The unsolved murder of Sister Cathy Cesnik, a popular English and Drama teacher at the Archbishop Keough School on the outskirts of Baltimore in the US, is one that has baffled detectives for close to five decades.
On the morning of January 3, 1970 the decomposing body of a young woman was discovered by two men hunting in woodland near the city.
A few feet from the body, lay a single shoe and a purse containing the one clue that all-but-confirmed the identity of the victim; a pill bottle bearing the name of Sister Catherine Ann Cesnik.
Cesnik had gone missing in November 7 of the previous year after leaving her home in the Carriage House Apartment complex on North Bend Road in Baltimore.
She had told her roommate, Sister Helen Russell Phillips, that she was planning on picking up some bread rolls and cashing a check at the nearby Edmonton Village Shopping Centre and would return shortly.
However, by 11pm of the same night Cesnik was still nowhere to be seen. Sister Helen, sensing something was very wrong, contacted two priests by the name of Father Peter McKeon and Father Gerald J. Koob.
Arriving at the apartment around 1am the next morning, they immediately contacted the police who arrived on the scene to question the trio over Cesnik’s possible whereabouts.
Several hours of questioning followed before Phillips, McKeon and Koob, exhausted at events, decided to go on a walk to refresh themselves.
It was at this point that they discovered Cesnik’s car, a Green Ford Maverick, parked in an irregular way, yet with little in the way of any evidence of a struggle.
Two months went by before the discovery of Cesnik’s body brought the case back into the public eye.
It didn’t take long for the police to point the finger of blame either, with Father Koob in the frame for the murder.
The accusations followed the discover of a letter, among Cesnik’s things, written to the priest:
“My very dearest Gerry,
“If Ever I Should Leave You’ is playing on the radio. I’m all curled up in bed. My ‘pride’ has finally arrived, ten days later… So you might say I’m moody… My heart aches so for you. I must wait for you – your time and you need – even more than I had before… I think I can begin to live with that more easily now than I did two months ago, just loving you… within myself…”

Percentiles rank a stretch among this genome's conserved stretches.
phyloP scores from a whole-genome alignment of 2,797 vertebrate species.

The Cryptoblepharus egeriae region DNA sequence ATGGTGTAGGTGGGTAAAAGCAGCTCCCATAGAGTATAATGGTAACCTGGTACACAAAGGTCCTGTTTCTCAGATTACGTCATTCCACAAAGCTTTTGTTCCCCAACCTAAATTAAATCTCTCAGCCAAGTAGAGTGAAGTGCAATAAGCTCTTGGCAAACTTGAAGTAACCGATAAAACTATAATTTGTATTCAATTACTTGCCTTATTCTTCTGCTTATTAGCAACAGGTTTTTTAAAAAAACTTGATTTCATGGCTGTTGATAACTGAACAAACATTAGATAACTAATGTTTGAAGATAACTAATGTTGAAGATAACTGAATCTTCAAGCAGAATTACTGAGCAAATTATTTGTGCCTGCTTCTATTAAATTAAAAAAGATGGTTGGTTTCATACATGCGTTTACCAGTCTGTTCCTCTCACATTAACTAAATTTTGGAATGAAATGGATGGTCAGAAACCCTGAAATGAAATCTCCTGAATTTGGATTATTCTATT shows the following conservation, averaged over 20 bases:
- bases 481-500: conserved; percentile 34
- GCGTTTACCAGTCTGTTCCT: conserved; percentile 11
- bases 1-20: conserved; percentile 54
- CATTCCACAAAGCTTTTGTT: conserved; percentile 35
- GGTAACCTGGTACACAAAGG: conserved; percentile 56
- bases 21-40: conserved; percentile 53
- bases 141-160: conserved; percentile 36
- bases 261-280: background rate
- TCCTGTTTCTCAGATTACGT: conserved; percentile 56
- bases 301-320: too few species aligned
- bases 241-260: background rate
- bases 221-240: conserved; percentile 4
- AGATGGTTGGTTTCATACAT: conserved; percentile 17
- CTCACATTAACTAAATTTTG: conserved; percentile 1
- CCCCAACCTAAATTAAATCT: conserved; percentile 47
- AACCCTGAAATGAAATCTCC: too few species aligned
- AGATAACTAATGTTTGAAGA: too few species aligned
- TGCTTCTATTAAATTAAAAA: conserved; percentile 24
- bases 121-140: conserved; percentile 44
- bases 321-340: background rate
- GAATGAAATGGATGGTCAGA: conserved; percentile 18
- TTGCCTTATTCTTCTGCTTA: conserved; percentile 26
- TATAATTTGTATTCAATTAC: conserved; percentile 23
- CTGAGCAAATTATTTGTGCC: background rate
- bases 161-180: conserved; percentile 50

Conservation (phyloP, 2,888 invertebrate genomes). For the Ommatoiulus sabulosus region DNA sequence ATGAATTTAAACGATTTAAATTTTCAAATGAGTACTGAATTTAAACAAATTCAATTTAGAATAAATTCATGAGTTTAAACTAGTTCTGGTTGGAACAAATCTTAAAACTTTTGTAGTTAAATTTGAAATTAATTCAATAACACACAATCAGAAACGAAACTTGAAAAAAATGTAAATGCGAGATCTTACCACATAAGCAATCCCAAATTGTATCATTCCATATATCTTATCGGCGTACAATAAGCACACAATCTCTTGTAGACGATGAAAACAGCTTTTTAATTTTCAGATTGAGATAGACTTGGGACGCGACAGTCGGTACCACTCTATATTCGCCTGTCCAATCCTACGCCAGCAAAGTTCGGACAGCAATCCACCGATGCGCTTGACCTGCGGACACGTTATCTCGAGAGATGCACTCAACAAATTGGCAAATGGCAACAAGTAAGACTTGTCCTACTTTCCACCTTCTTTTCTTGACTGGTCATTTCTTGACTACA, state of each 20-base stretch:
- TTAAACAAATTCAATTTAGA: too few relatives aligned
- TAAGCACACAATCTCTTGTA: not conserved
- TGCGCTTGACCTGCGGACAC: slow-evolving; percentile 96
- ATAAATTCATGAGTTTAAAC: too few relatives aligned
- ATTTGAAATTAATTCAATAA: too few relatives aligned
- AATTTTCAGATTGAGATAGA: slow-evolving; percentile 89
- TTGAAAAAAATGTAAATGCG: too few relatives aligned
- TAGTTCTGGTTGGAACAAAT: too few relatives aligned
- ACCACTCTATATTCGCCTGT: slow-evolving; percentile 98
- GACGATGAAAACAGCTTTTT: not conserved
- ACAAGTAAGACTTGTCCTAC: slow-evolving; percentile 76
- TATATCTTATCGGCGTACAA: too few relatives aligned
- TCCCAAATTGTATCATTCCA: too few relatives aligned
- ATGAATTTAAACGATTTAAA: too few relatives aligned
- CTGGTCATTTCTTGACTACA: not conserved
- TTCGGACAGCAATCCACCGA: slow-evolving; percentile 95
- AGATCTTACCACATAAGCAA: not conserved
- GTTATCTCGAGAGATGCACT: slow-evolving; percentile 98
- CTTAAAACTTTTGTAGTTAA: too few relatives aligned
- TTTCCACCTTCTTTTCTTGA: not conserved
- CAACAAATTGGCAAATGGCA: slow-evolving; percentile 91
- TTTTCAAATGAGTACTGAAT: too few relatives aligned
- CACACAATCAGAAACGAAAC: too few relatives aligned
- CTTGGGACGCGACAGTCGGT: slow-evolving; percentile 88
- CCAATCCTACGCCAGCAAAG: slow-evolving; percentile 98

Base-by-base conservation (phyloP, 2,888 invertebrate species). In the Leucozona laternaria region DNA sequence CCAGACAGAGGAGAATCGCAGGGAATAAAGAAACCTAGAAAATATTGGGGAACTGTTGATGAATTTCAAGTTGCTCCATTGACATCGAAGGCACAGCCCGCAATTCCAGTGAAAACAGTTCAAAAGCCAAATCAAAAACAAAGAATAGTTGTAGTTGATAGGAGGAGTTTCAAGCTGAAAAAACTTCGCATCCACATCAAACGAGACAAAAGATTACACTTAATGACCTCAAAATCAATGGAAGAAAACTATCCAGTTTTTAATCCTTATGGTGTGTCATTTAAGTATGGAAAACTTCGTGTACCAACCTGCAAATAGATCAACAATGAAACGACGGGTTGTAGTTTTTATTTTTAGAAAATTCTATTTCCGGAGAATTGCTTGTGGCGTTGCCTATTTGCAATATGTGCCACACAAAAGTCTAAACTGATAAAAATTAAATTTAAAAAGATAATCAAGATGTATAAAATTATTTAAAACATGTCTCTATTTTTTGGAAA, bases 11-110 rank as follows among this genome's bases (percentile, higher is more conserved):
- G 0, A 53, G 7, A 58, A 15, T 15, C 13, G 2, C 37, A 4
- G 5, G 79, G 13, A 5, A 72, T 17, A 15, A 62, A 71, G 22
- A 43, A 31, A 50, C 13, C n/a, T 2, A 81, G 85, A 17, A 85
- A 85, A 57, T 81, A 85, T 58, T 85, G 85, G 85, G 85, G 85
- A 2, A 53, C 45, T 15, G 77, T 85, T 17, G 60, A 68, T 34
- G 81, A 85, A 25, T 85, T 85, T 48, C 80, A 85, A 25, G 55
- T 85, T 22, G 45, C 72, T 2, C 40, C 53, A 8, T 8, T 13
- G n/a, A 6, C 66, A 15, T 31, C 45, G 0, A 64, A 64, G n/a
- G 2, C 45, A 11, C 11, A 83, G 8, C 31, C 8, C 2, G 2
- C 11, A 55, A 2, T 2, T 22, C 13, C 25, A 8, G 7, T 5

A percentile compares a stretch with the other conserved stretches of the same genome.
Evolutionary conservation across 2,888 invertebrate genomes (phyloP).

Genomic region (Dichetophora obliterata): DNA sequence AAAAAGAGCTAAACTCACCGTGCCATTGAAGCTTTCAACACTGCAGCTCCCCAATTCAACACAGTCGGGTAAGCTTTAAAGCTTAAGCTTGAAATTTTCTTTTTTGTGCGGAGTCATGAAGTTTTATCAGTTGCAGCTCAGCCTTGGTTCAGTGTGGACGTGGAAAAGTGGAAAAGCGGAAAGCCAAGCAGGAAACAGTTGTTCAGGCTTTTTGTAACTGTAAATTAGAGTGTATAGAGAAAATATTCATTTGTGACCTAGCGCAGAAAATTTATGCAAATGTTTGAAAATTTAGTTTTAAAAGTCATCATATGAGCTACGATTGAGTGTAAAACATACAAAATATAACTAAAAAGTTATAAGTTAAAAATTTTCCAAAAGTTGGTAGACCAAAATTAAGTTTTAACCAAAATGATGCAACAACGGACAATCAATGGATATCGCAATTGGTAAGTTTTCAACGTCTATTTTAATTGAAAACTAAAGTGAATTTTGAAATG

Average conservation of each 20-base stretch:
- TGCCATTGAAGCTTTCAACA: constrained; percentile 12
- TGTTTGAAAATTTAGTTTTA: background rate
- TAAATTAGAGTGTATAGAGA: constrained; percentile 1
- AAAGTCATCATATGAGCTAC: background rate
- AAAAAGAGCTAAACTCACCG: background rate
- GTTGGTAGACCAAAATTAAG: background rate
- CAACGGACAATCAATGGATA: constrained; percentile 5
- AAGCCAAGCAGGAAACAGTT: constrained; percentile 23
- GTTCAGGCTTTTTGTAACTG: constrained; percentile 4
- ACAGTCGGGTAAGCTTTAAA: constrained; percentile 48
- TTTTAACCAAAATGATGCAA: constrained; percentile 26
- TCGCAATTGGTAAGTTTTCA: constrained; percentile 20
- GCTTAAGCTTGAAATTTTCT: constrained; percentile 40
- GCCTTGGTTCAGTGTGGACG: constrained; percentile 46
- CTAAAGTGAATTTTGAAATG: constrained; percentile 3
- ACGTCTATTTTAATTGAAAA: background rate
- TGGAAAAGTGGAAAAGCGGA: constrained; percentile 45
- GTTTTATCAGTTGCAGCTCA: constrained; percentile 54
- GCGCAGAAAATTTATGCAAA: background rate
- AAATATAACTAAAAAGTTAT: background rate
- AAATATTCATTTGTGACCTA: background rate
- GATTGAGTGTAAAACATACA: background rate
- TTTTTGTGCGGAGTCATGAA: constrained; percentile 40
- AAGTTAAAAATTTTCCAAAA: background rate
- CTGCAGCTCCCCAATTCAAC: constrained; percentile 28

Cesnik had undergone some notable changes in the months running up to her disappearance and murder.
In the spring of 1969 she had applied for “exclauisation” in a move that would allow her to live outside of the established convent and also wear modest civilian clothing rather than the traditional Habit.
Was Koob the source of this change and even, possibly, the man responsible for her murder? Apparently not.
While the letter pointed to the pair enjoying a relationship of a very different kind, Father Koob insisted things were purely platonic between them.
He also had an alibi for the night of Cesnik’s murder. He told police he had dinner with Father McKeon and they watched Easy Rider together. Both priests even passed Polygraph tests confirming as much.
Eventually the case went cold, though not before the police were apparently warned off further investigating the pair and the case as a whole by shadowy people in high places.
That was how things stayed until around 25 years later when the crimes of Father Anthony Joseph Maskell came to light.
A councillor at the same school as Cesnik, it emerged that Maskell had spent much of the 1960s and 1970s using his position of power to abuse children at the school with several coming forward, anonymously as adults, to tell their story.
More specifically, one of two students who came forward to speak about the abuse claimed to have been taken to the body of Cesnik in November of 1969 and warned that “she would end up the same way” if she spoke up.
It was enough to scare her into nearly 30 years of silence, but it also meant that her testimony and claims failed to hold up in court.
Was Sister Cathy aware of Maskell’s predatory behaviour or killed because of an illicit affair with a man of the cloth? Or were the pair part of an abuse cover up that spiralled out of control.
Ryan White, the documentarian behind The Case Against the 8 and Serena, has examined the case in further detail as part of Netflix new true crime series The Keepers.
With Baltimore County Police claiming to be closer than ever to finding out the truth back in February 2017, we may finally be close to getting an answer to the question at the heart of the new show “Who Killed Sister Cathy?”
The Keepers arrives on Netflix on May 19.